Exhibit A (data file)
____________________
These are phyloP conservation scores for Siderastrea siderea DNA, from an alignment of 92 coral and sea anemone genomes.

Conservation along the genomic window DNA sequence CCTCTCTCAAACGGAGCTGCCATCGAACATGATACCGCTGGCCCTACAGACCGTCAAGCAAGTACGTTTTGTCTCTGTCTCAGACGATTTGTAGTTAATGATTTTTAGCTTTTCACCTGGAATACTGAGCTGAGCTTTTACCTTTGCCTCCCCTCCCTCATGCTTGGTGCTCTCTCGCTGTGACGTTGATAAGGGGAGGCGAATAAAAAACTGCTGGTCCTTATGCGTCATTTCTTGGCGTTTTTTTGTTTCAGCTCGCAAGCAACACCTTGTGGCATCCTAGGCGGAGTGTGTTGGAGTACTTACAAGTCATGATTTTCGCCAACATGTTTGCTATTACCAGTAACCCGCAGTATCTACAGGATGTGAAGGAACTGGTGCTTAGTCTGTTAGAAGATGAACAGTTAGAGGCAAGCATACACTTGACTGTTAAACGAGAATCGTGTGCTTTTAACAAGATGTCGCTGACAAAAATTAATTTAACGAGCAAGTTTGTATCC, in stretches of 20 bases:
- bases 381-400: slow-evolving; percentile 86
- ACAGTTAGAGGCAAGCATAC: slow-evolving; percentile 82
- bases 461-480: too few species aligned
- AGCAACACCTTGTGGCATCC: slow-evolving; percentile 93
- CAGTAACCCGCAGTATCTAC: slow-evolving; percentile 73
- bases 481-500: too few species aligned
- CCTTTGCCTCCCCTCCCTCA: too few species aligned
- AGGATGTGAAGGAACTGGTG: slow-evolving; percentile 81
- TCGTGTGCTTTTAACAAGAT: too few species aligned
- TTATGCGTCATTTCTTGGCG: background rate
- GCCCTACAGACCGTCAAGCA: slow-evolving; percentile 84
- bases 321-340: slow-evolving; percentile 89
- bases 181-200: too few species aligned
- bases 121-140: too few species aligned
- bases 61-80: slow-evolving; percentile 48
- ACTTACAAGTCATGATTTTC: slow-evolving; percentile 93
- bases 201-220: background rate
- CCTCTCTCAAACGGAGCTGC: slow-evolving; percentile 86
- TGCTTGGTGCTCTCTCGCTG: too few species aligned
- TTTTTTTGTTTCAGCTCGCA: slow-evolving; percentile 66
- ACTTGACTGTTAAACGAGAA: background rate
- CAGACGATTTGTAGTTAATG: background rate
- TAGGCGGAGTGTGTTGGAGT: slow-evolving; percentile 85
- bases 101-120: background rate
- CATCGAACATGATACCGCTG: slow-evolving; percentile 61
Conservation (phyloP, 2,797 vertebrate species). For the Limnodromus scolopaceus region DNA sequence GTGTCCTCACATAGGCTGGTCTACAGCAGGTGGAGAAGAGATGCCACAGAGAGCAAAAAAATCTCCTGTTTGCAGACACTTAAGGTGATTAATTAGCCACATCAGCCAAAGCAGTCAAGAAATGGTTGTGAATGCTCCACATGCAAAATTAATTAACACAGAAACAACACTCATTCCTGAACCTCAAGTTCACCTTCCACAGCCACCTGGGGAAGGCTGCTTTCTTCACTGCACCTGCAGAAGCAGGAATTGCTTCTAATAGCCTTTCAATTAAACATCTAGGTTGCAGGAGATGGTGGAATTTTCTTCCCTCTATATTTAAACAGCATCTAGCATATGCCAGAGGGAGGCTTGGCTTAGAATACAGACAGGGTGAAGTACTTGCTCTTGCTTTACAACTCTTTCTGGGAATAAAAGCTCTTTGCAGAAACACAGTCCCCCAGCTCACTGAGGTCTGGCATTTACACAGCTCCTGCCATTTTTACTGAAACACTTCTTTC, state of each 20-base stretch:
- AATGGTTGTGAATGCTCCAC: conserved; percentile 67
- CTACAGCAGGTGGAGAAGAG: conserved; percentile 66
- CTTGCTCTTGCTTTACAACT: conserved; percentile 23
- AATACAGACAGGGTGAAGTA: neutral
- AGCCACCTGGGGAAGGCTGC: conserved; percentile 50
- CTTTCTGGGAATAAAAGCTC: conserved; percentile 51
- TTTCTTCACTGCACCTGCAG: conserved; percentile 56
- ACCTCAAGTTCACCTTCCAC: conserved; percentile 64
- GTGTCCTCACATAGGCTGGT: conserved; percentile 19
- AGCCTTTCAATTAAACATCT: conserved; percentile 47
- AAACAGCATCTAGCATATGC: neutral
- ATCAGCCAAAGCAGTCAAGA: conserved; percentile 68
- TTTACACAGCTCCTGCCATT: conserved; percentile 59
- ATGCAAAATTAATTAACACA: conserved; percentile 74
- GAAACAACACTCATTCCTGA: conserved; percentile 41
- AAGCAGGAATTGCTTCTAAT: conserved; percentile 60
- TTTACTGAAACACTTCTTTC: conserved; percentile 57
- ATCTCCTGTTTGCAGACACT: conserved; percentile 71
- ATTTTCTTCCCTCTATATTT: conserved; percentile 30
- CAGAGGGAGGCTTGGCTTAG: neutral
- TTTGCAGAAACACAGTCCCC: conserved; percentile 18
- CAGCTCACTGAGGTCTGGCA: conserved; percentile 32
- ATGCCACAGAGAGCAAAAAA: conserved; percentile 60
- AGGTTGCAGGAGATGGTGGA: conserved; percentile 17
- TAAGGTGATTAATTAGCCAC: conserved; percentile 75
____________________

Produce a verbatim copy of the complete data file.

These are phyloP conservation scores for Siderastrea siderea DNA, from an alignment of 92 coral and sea anemone genomes.

Conservation along the genomic window DNA sequence CCTCTCTCAAACGGAGCTGCCATCGAACATGATACCGCTGGCCCTACAGACCGTCAAGCAAGTACGTTTTGTCTCTGTCTCAGACGATTTGTAGTTAATGATTTTTAGCTTTTCACCTGGAATACTGAGCTGAGCTTTTACCTTTGCCTCCCCTCCCTCATGCTTGGTGCTCTCTCGCTGTGACGTTGATAAGGGGAGGCGAATAAAAAACTGCTGGTCCTTATGCGTCATTTCTTGGCGTTTTTTTGTTTCAGCTCGCAAGCAACACCTTGTGGCATCCTAGGCGGAGTGTGTTGGAGTACTTACAAGTCATGATTTTCGCCAACATGTTTGCTATTACCAGTAACCCGCAGTATCTACAGGATGTGAAGGAACTGGTGCTTAGTCTGTTAGAAGATGAACAGTTAGAGGCAAGCATACACTTGACTGTTAAACGAGAATCGTGTGCTTTTAACAAGATGTCGCTGACAAAAATTAATTTAACGAGCAAGTTTGTATCC, in stretches of 20 bases:
- bases 381-400: slow-evolving; percentile 86
- ACAGTTAGAGGCAAGCATAC: slow-evolving; percentile 82
- bases 461-480: too few species aligned
- AGCAACACCTTGTGGCATCC: slow-evolving; percentile 93
- CAGTAACCCGCAGTATCTAC: slow-evolving; percentile 73
- bases 481-500: too few species aligned
- CCTTTGCCTCCCCTCCCTCA: too few species aligned
- AGGATGTGAAGGAACTGGTG: slow-evolving; percentile 81
- TCGTGTGCTTTTAACAAGAT: too few species aligned
- TTATGCGTCATTTCTTGGCG: background rate
- GCCCTACAGACCGTCAAGCA: slow-evolving; percentile 84
- bases 321-340: slow-evolving; percentile 89
- bases 181-200: too few species aligned
- bases 121-140: too few species aligned
- bases 61-80: slow-evolving; percentile 48
- ACTTACAAGTCATGATTTTC: slow-evolving; percentile 93
- bases 201-220: background rate
- CCTCTCTCAAACGGAGCTGC: slow-evolving; percentile 86
- TGCTTGGTGCTCTCTCGCTG: too few species aligned
- TTTTTTTGTTTCAGCTCGCA: slow-evolving; percentile 66
- ACTTGACTGTTAAACGAGAA: background rate
- CAGACGATTTGTAGTTAATG: background rate
- TAGGCGGAGTGTGTTGGAGT: slow-evolving; percentile 85
- bases 101-120: background rate
- CATCGAACATGATACCGCTG: slow-evolving; percentile 61
Conservation (phyloP, 2,797 vertebrate species). For the Limnodromus scolopaceus region DNA sequence GTGTCCTCACATAGGCTGGTCTACAGCAGGTGGAGAAGAGATGCCACAGAGAGCAAAAAAATCTCCTGTTTGCAGACACTTAAGGTGATTAATTAGCCACATCAGCCAAAGCAGTCAAGAAATGGTTGTGAATGCTCCACATGCAAAATTAATTAACACAGAAACAACACTCATTCCTGAACCTCAAGTTCACCTTCCACAGCCACCTGGGGAAGGCTGCTTTCTTCACTGCACCTGCAGAAGCAGGAATTGCTTCTAATAGCCTTTCAATTAAACATCTAGGTTGCAGGAGATGGTGGAATTTTCTTCCCTCTATATTTAAACAGCATCTAGCATATGCCAGAGGGAGGCTTGGCTTAGAATACAGACAGGGTGAAGTACTTGCTCTTGCTTTACAACTCTTTCTGGGAATAAAAGCTCTTTGCAGAAACACAGTCCCCCAGCTCACTGAGGTCTGGCATTTACACAGCTCCTGCCATTTTTACTGAAACACTTCTTTC, state of each 20-base stretch:
- AATGGTTGTGAATGCTCCAC: conserved; percentile 67
- CTACAGCAGGTGGAGAAGAG: conserved; percentile 66
- CTTGCTCTTGCTTTACAACT: conserved; percentile 23
- AATACAGACAGGGTGAAGTA: neutral
- AGCCACCTGGGGAAGGCTGC: conserved; percentile 50
- CTTTCTGGGAATAAAAGCTC: conserved; percentile 51
- TTTCTTCACTGCACCTGCAG: conserved; percentile 56
- ACCTCAAGTTCACCTTCCAC: conserved; percentile 64
- GTGTCCTCACATAGGCTGGT: conserved; percentile 19
- AGCCTTTCAATTAAACATCT: conserved; percentile 47
- AAACAGCATCTAGCATATGC: neutral
- ATCAGCCAAAGCAGTCAAGA: conserved; percentile 68
- TTTACACAGCTCCTGCCATT: conserved; percentile 59
- ATGCAAAATTAATTAACACA: conserved; percentile 74
- GAAACAACACTCATTCCTGA: conserved; percentile 41
- AAGCAGGAATTGCTTCTAAT: conserved; percentile 60
- TTTACTGAAACACTTCTTTC: conserved; percentile 57
- ATCTCCTGTTTGCAGACACT: conserved; percentile 71
- ATTTTCTTCCCTCTATATTT: conserved; percentile 30
- CAGAGGGAGGCTTGGCTTAG: neutral
- TTTGCAGAAACACAGTCCCC: conserved; percentile 18
- CAGCTCACTGAGGTCTGGCA: conserved; percentile 32
- ATGCCACAGAGAGCAAAAAA: conserved; percentile 60
- AGGTTGCAGGAGATGGTGGA: conserved; percentile 17
- TAAGGTGATTAATTAGCCAC: conserved; percentile 75